SSE sets out ‘Net Zero Acceleration Programme’ with major investment in networks and renewables

SSE has announced a £12.5 billion five-year strategic capital investment plan that includes delivery of over 25% of UK’s 2030 40GW offshore wind target – a 65% step-up in annual investment on its previous plan.
It also plans to invest more in UK electricity networks, whilst deploying flexibility solutions and exporting renewables capabilities overseas.
It responded to speculation about a breakup by saying there was more value in maintaining the group and launching a ‘Net Zero Acceleration Programme’, which will see ‘enhanced investment in a balanced mix of low-carbon infrastructure,’ Overall 40% of the investment will be in networks, 40% in renewables and 20% in other net-zero-aligned business.
It will be funded through operating cashflows, debt funding and further partnering, including peviosuly announced plans to sell a 25% stake in both SSEN Transmission and SSEN Distribution.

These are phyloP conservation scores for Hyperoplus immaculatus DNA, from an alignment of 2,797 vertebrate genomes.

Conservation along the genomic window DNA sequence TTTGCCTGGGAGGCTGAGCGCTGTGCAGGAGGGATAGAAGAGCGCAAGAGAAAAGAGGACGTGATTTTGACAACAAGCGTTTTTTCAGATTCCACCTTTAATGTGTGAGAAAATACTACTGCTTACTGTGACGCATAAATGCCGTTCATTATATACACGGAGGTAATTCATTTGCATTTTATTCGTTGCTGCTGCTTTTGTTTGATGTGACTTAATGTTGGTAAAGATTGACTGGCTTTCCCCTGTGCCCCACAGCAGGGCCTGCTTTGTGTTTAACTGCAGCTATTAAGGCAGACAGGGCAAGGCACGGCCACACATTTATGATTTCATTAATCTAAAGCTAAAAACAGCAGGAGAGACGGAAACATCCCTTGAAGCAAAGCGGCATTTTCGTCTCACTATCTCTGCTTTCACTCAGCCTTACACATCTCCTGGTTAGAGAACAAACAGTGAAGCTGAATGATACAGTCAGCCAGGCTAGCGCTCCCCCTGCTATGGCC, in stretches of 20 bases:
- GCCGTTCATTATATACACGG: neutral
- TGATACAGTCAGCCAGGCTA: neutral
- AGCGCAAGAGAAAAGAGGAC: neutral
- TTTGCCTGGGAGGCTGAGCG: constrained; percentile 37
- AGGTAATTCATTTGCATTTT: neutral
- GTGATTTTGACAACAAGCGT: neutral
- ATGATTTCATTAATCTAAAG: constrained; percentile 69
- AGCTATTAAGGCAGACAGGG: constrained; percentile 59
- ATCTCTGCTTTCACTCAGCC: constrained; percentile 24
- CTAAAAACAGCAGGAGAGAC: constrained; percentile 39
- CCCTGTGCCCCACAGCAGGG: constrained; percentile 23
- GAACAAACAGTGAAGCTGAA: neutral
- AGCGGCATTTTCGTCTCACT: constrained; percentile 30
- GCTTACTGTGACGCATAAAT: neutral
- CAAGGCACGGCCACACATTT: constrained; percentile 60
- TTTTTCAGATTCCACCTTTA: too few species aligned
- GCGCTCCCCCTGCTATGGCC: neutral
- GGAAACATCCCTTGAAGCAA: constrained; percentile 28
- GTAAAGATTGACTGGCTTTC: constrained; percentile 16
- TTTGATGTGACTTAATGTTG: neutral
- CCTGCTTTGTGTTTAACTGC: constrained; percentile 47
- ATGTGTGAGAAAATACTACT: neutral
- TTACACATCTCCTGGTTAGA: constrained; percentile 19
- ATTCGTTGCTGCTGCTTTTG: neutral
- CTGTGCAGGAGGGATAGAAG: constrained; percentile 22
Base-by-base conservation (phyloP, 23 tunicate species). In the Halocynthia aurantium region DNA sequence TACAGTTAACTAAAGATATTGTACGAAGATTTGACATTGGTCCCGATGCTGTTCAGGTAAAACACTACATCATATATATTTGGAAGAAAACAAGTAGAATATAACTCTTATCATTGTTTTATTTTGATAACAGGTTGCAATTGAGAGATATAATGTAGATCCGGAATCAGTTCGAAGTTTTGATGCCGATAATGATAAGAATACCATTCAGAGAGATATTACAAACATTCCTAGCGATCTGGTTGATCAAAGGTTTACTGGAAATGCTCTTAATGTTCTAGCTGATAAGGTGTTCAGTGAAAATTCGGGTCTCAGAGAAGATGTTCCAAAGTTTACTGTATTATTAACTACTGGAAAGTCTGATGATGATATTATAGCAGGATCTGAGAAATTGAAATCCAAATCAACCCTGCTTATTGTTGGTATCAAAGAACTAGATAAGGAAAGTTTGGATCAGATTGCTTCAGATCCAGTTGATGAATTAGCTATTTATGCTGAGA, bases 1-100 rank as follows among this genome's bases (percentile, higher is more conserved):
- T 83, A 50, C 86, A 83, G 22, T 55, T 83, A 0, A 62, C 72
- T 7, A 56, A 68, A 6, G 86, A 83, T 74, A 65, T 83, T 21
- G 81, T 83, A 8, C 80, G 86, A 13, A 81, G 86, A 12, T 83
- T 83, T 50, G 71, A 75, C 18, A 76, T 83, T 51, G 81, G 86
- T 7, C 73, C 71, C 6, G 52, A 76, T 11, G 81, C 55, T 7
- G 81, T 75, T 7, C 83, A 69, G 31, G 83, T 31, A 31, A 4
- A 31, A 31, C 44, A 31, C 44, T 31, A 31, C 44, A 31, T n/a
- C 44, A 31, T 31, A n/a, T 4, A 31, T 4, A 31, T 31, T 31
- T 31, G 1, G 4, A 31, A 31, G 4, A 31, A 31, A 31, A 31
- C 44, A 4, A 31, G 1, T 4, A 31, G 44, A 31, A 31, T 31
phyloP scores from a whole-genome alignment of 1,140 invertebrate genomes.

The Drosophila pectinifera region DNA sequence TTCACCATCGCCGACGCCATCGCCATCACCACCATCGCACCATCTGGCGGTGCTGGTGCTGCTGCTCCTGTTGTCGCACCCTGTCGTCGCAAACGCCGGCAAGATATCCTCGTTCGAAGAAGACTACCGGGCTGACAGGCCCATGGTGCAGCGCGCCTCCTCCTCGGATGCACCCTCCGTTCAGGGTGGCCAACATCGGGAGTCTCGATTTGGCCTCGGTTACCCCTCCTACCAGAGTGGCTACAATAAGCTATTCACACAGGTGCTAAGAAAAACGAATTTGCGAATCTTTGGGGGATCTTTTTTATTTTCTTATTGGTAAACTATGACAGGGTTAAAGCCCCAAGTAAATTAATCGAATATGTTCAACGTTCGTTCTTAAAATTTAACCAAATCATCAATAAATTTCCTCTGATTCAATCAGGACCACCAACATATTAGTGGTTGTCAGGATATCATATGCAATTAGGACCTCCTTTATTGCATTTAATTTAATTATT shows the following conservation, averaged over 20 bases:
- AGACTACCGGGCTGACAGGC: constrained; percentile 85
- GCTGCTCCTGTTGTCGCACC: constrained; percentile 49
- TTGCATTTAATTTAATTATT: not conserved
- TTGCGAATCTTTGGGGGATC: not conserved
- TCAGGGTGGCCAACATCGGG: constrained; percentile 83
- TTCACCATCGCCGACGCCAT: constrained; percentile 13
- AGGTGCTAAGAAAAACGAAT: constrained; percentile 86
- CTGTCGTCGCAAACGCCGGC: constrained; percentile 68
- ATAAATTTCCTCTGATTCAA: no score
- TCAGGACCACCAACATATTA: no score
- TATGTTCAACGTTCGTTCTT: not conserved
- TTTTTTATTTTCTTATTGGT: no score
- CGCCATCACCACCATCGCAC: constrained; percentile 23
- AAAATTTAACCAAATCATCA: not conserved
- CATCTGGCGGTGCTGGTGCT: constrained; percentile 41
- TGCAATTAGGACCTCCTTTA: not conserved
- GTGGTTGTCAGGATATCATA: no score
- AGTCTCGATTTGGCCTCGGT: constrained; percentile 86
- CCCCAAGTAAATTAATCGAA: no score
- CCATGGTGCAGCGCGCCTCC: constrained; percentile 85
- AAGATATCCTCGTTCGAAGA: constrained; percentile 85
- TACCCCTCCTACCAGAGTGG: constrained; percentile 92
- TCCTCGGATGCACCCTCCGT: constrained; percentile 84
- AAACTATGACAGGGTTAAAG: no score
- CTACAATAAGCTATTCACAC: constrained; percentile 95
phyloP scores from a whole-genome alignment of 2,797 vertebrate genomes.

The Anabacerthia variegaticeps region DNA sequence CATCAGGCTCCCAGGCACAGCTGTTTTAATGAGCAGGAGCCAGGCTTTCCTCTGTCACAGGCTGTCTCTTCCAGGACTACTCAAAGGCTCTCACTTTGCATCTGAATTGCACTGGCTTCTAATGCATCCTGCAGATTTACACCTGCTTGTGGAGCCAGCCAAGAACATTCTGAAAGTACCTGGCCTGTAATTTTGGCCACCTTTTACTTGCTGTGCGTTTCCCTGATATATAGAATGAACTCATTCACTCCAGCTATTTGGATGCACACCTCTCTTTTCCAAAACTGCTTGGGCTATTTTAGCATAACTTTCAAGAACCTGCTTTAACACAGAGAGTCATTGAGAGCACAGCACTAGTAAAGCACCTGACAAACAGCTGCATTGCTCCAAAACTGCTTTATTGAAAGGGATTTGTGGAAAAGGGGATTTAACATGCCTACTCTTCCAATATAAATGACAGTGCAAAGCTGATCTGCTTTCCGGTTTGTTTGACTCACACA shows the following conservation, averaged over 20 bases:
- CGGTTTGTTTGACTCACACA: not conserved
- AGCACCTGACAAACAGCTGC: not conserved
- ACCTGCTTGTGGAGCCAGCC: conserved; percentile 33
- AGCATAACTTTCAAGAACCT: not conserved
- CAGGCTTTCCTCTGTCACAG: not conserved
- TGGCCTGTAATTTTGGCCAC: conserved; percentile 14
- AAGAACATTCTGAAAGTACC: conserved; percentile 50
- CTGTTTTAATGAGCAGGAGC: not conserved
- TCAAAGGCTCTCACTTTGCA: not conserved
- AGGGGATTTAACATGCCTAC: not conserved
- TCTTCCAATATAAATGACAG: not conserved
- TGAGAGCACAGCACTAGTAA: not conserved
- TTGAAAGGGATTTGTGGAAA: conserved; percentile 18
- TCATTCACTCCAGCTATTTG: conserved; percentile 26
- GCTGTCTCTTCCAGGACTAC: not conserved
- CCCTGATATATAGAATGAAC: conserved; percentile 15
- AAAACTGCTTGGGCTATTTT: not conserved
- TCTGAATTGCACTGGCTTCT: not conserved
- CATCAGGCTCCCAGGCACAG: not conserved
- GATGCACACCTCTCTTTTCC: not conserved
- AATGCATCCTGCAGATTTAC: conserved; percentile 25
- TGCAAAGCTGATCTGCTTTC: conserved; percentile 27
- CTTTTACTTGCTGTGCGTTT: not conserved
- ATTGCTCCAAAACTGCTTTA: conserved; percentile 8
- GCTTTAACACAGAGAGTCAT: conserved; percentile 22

SSE has already disposed of its Energy Services business, which with other recent disposals is expected to raise in excess of £2.8 billion.
Over the 10 years to 2031 SSE plans to :
• Maintain a sustained renewables pipeline in excess of 15GW.
• Treble its owned renewables capacity to over 13GW (net) from 4GW today.
• Increase renewables output fivefold to 50TWh in 2031.
• Increase electricity networks RAV after disposal of a 25% stake to £11-13bn (net), from £7.4bn (gross) at FY21
• Maintain dividend growth.
Following the announcement, rating agency Moody’s changed the outlook on SSE and its subsidiaries, from negative to stable. Moody’s said the new plan’s £1 billion additional investment “is significant in absolute terms and relative to SSE’s earnings. It also carries some execution risks. Nevertheless, Moody’s
believes that the group will pace its capital spending and seek to balance growth with credit-supportive measures.” it expected that SSE “will be able to restore its financial profile to the level commensurate with a Baa1 rating owing to earnings growth coupled with balance sheet protective measures, including a reduction in dividends and asset disposals”.

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